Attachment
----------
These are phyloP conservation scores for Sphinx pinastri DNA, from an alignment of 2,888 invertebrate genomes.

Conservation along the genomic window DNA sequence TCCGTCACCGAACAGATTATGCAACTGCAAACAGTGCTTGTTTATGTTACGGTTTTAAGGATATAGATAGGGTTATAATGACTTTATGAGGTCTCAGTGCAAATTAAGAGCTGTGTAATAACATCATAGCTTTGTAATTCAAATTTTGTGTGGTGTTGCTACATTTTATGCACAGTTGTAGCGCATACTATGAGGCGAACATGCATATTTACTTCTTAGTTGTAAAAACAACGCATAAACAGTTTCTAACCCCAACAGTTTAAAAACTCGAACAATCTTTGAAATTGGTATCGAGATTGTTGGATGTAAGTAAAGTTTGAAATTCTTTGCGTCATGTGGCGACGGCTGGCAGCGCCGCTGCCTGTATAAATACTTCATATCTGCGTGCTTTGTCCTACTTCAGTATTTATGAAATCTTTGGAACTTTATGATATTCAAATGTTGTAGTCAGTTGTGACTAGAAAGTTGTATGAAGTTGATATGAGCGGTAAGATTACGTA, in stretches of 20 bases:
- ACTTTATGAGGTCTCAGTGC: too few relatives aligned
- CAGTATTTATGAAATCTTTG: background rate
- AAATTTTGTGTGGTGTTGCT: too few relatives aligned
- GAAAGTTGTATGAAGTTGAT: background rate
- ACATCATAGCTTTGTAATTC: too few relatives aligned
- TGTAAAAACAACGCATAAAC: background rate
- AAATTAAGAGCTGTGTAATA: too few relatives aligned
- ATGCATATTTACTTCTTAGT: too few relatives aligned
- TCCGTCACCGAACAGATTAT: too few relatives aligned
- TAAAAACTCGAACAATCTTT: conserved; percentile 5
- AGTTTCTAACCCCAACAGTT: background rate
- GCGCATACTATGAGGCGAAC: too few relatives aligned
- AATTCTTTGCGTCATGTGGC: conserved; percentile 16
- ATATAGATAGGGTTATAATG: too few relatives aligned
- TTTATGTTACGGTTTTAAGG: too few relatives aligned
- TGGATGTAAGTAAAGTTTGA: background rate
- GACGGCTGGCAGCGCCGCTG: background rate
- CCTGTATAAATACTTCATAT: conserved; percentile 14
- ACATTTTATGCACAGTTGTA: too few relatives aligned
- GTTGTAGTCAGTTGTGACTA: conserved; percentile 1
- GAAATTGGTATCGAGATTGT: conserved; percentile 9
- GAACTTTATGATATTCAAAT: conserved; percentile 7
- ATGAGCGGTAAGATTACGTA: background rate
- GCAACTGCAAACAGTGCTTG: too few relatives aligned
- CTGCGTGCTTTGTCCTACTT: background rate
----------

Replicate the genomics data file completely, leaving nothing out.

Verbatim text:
These are phyloP conservation scores for Sphinx pinastri DNA, from an alignment of 2,888 invertebrate genomes.

Conservation along the genomic window DNA sequence TCCGTCACCGAACAGATTATGCAACTGCAAACAGTGCTTGTTTATGTTACGGTTTTAAGGATATAGATAGGGTTATAATGACTTTATGAGGTCTCAGTGCAAATTAAGAGCTGTGTAATAACATCATAGCTTTGTAATTCAAATTTTGTGTGGTGTTGCTACATTTTATGCACAGTTGTAGCGCATACTATGAGGCGAACATGCATATTTACTTCTTAGTTGTAAAAACAACGCATAAACAGTTTCTAACCCCAACAGTTTAAAAACTCGAACAATCTTTGAAATTGGTATCGAGATTGTTGGATGTAAGTAAAGTTTGAAATTCTTTGCGTCATGTGGCGACGGCTGGCAGCGCCGCTGCCTGTATAAATACTTCATATCTGCGTGCTTTGTCCTACTTCAGTATTTATGAAATCTTTGGAACTTTATGATATTCAAATGTTGTAGTCAGTTGTGACTAGAAAGTTGTATGAAGTTGATATGAGCGGTAAGATTACGTA, in stretches of 20 bases:
- ACTTTATGAGGTCTCAGTGC: too few relatives aligned
- CAGTATTTATGAAATCTTTG: background rate
- AAATTTTGTGTGGTGTTGCT: too few relatives aligned
- GAAAGTTGTATGAAGTTGAT: background rate
- ACATCATAGCTTTGTAATTC: too few relatives aligned
- TGTAAAAACAACGCATAAAC: background rate
- AAATTAAGAGCTGTGTAATA: too few relatives aligned
- ATGCATATTTACTTCTTAGT: too few relatives aligned
- TCCGTCACCGAACAGATTAT: too few relatives aligned
- TAAAAACTCGAACAATCTTT: conserved; percentile 5
- AGTTTCTAACCCCAACAGTT: background rate
- GCGCATACTATGAGGCGAAC: too few relatives aligned
- AATTCTTTGCGTCATGTGGC: conserved; percentile 16
- ATATAGATAGGGTTATAATG: too few relatives aligned
- TTTATGTTACGGTTTTAAGG: too few relatives aligned
- TGGATGTAAGTAAAGTTTGA: background rate
- GACGGCTGGCAGCGCCGCTG: background rate
- CCTGTATAAATACTTCATAT: conserved; percentile 14
- ACATTTTATGCACAGTTGTA: too few relatives aligned
- GTTGTAGTCAGTTGTGACTA: conserved; percentile 1
- GAAATTGGTATCGAGATTGT: conserved; percentile 9
- GAACTTTATGATATTCAAAT: conserved; percentile 7
- ATGAGCGGTAAGATTACGTA: background rate
- GCAACTGCAAACAGTGCTTG: too few relatives aligned
- CTGCGTGCTTTGTCCTACTT: background rate